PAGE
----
Separating the Changing Composition of U.S. Manufacturing Production from Energy Efficiency Improvements: A Divisia Index Approach

G. Boyd, J. F. McDonald, M. Ross, and D. A. Hansont

Year: 1987
Volume: Volume 8
Number: Number 2
DOI: 10.5547/ISSN0195-6574-EJ-Vol8-No2-6
View Abstract

Abstract:
The demand for energy is normally broken down into five sectors: industry, utilities, the residential sector, the commercial sector, and transportation. Industry is the most heterogeneous of these with manufacturing accounting for about 80 percent of total industrial energy demand. Manufacturing is itself a very heterogeneous collection of production activities. As defined by the Standard Industrial Classification (SIC) method of the U.S. Department of Commerce, there were 448 manufacturing sectors in 1972.



Responses to Energy Efficiency Regulations

Frederick C. Bold

Year: 1987
Volume: Volume 8
Number: Number 2
DOI: 10.5547/ISSN0195-6574-EJ-Vol8-No2-8
View Abstract

Abstract:
Despite all the thunder and commotion surrounding energy usage and regulation, there is little comprehensive and systematic theoretical analysis of some of the most common forms of energy usage regulation. These regulations can take a variety of forms such as quantity rationing, price controls, tax incentives, building codes, and efficiency standards. With respect to legislated efficiency standards, some progress is made in a series of articles appearing in The Energy Journal concerned with the effect of compulsory efficiency improvements on energy consumption. The first is J. Daniel Khazzoom's "Economic Implications of Mandated Efficiency in Standards for Household Appliances." This article is followed by comments and extensions by Michael Einhorn, by Stanley M. Besen with Leland J. Johnson, and by a response to Besen and Johnson by Khazzoom and Sanford Miller. A second article by Einhorn deals with the differences in the Khazzoom and Besen-Johnson approaches.



Energy Saving Resulting from the Adoption of More Efficient Appliances

J. Daniel Khazzoom

Year: 1987
Volume: Volume 8
Number: Number 4
DOI: 10.5547/ISSN0195-6574-EJ-Vol8-No4-8
View Abstract

Abstract:
In last November's IAEE meetings, Amory Lovins reported estimatesof energy saving that will result from the adoption of more efficient appliances. This note addresses three questions related to the subject.1. The realism of Lovins' estimate of energy saving.2. The way these estimates fare when juxtaposed against the price elasticity of demand used by Lovins.3. The light my recent empirical results shed on the magnitude of energy saving we can realistically expect.In the process, the note touches on the polar opposite policies that Lovins has been advocating.



Energy Savings from More Efficient Appliances: A Rejoinder

J. Daniel Khazzoom

Year: 1989
Volume: Volume 10
Number: Number 1
DOI: 10.5547/ISSN0195-6574-EJ-Vol10-No1-14
View Abstract

Abstract:
In his article (Lovins, 1988) responding to my Note (Khazzoom, 1987), Amory Lovins makes a series of allegations. I find they contain precious little substance. Space limitations preclude a response to each one of Lovins' points, but I will address some of the specifics. The following overall observations convey perhaps in a nutshell some of the difficulties with the article that emerge from the discussion of the specifics below: (i) The article makes statements about facts, which are not supported by the evidence; (ii) The article holds contradictory positions and makes inconsistent statements, with little or no effort at probing into their implications; (iii) A depressing aspect of the article that the serious reader has to contend with is the lack of command of the basics of economics the article reveals. There is rattling with economic terminology and there are grand-sounding statements about economics, but it is not clear the author knows quite what they all mean. I turn to these below. But I would like to clarify the procedure 1 will be following. Lovins' article is substantially made up of quotes from the unpublished work by the National Resources Defense Council. In preparing the present rejoinder, I have made the assumption that since Lovins used the quotes to elaborate on points that he made (often in two lines or less), the statements he quoted say what he would have said, had he written the elaboration in his own words. I hope this clarification will spare any future counterarguments that Lovins did not make these statements, but only quoted them.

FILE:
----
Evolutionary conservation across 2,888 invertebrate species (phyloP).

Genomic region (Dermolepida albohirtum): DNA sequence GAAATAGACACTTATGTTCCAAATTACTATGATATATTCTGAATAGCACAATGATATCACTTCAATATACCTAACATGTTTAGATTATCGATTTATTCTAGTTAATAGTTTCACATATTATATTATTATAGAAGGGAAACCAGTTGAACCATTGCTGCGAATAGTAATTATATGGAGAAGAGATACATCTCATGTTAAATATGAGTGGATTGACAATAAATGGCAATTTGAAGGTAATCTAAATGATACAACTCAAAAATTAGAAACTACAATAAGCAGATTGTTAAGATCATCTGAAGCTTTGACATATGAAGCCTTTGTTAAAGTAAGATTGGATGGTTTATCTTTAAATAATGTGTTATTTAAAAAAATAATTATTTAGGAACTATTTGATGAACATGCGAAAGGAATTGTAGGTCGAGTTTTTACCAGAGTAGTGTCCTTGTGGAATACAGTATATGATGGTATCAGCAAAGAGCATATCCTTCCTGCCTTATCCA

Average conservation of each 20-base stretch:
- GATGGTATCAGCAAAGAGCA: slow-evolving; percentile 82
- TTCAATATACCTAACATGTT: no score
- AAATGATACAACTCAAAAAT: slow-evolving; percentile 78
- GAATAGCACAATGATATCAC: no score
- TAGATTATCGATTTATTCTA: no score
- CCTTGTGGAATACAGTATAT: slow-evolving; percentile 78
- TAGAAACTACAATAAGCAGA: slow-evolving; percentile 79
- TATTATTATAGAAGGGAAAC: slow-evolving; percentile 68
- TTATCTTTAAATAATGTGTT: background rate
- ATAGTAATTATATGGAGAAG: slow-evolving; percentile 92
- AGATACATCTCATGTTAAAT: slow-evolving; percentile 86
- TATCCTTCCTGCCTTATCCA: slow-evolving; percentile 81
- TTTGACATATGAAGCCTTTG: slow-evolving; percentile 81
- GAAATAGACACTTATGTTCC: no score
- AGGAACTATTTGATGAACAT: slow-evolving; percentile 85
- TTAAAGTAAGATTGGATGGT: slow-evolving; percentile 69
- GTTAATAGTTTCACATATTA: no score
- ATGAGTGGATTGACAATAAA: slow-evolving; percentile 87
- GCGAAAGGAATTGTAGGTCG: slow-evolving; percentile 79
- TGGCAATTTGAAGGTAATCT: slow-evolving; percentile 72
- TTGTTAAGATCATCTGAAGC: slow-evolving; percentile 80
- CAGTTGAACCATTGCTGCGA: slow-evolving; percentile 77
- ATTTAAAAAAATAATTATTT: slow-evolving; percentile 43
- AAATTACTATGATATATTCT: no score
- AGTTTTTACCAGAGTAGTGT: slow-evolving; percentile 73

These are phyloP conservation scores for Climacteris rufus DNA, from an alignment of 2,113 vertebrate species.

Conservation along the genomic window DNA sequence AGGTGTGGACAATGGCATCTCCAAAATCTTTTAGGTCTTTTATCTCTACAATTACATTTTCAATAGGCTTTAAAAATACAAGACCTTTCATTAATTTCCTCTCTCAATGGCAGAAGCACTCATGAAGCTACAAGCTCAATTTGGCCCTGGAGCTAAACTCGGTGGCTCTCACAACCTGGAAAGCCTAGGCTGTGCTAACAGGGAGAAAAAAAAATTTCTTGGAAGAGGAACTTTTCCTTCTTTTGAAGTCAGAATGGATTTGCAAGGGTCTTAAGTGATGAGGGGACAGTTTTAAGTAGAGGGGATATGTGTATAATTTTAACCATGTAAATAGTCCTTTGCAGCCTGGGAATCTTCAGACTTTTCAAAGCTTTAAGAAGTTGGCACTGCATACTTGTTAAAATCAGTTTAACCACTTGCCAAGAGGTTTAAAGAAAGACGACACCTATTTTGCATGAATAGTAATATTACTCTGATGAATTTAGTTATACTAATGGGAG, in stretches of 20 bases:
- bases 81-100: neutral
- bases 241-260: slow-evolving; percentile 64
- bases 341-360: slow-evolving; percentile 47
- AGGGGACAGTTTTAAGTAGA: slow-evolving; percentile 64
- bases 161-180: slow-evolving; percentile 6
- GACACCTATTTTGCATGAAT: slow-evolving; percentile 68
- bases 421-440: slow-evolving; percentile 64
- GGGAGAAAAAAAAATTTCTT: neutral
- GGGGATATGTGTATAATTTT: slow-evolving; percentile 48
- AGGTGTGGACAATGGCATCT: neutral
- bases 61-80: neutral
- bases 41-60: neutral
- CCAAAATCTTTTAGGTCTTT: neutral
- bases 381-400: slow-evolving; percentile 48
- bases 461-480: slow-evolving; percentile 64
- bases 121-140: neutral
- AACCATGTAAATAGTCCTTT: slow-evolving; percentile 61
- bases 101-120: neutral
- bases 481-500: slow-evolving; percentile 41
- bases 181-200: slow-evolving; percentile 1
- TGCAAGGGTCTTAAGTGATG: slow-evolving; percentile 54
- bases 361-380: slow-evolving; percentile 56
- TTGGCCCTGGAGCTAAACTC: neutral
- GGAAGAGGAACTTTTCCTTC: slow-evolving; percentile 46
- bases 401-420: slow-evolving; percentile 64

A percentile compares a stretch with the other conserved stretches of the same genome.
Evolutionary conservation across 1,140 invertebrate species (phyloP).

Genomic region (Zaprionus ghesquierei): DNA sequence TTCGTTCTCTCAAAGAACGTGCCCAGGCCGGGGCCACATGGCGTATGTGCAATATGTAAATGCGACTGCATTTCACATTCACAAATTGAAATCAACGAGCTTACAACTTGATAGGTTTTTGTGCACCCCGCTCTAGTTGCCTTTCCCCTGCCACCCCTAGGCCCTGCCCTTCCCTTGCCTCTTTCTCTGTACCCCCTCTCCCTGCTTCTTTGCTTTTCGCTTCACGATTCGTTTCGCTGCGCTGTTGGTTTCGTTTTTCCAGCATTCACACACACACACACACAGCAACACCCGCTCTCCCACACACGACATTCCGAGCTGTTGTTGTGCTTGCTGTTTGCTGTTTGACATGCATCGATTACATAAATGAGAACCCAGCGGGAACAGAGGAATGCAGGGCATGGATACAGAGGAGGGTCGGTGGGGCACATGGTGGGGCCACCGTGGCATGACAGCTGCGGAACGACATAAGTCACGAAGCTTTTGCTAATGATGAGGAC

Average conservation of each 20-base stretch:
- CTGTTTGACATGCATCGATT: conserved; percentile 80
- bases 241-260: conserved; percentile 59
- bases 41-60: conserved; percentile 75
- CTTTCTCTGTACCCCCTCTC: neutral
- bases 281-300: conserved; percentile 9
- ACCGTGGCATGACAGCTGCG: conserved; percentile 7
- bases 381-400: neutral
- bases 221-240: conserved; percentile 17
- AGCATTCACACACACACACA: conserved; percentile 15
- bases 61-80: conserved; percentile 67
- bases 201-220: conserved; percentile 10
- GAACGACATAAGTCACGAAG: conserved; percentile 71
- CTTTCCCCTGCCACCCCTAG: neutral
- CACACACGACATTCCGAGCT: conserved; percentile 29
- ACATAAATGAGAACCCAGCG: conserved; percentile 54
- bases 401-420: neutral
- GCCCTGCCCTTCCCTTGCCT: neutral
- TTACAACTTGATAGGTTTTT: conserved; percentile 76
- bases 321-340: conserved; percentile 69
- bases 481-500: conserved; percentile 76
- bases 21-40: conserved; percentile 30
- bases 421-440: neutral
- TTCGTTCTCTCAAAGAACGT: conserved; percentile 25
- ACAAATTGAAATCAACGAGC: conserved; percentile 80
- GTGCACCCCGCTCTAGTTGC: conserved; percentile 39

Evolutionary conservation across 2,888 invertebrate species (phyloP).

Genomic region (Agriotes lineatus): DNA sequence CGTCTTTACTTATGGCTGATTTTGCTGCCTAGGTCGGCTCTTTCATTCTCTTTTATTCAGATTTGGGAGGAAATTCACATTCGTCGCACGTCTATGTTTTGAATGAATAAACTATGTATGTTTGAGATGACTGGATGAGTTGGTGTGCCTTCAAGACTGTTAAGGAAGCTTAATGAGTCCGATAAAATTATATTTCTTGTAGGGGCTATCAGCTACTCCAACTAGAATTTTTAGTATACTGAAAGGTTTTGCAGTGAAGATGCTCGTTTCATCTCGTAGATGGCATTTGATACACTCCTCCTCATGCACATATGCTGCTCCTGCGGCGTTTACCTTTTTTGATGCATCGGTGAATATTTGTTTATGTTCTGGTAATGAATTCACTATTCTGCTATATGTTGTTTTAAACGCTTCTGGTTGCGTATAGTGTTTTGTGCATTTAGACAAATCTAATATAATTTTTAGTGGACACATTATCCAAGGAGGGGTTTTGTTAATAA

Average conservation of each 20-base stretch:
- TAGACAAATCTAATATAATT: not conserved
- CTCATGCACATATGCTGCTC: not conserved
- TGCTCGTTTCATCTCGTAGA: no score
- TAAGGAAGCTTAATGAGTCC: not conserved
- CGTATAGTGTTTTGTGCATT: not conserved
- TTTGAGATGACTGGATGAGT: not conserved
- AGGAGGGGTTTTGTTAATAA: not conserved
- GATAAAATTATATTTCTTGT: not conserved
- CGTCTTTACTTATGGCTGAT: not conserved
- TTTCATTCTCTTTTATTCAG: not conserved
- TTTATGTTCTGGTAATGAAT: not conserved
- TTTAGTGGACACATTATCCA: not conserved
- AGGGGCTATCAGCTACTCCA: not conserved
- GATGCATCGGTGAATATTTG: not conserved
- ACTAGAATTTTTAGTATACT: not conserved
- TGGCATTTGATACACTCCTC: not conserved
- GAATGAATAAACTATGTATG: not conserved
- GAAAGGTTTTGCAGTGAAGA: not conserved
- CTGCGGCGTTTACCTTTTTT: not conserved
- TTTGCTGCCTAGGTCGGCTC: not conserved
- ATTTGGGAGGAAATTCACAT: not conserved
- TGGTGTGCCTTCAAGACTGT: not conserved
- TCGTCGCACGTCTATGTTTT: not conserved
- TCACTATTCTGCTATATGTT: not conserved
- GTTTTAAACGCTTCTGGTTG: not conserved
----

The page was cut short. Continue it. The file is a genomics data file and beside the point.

CO2 Emission Limits: An Economic Cost Analysis for the USA

Alan S. Manne and Richard G. Richels

Year: 1990
Volume: Volume 11
Number: Number 2
DOI: 10.5547/ISSN0195-6574-EJ-Vol11-No2-3
View Abstract

Abstract:
This paper provides a cost-benefit analysis of controlling or decreasing C02 emissions. It uses an analytical framework, called Global 2100, which is designed to evaluated C02 energy economy interactions and estimate the cost of a carbon emissions limit. It analyzes three demand parameters (potential GNP growth, elasticity of price induced substitution between capital-labour and energy, and the rate of autonomous energy efficiency improvements) which are crucial to the debate over energy and environmental futures. The paper discusses various energy sources which are either presently in use or will possibly be in use in the future, and analyzes their impact on cost-benefit analyses. Finally, the paper analyzes the results of carbon constraints and suggests that there is need for more research and development on the subject.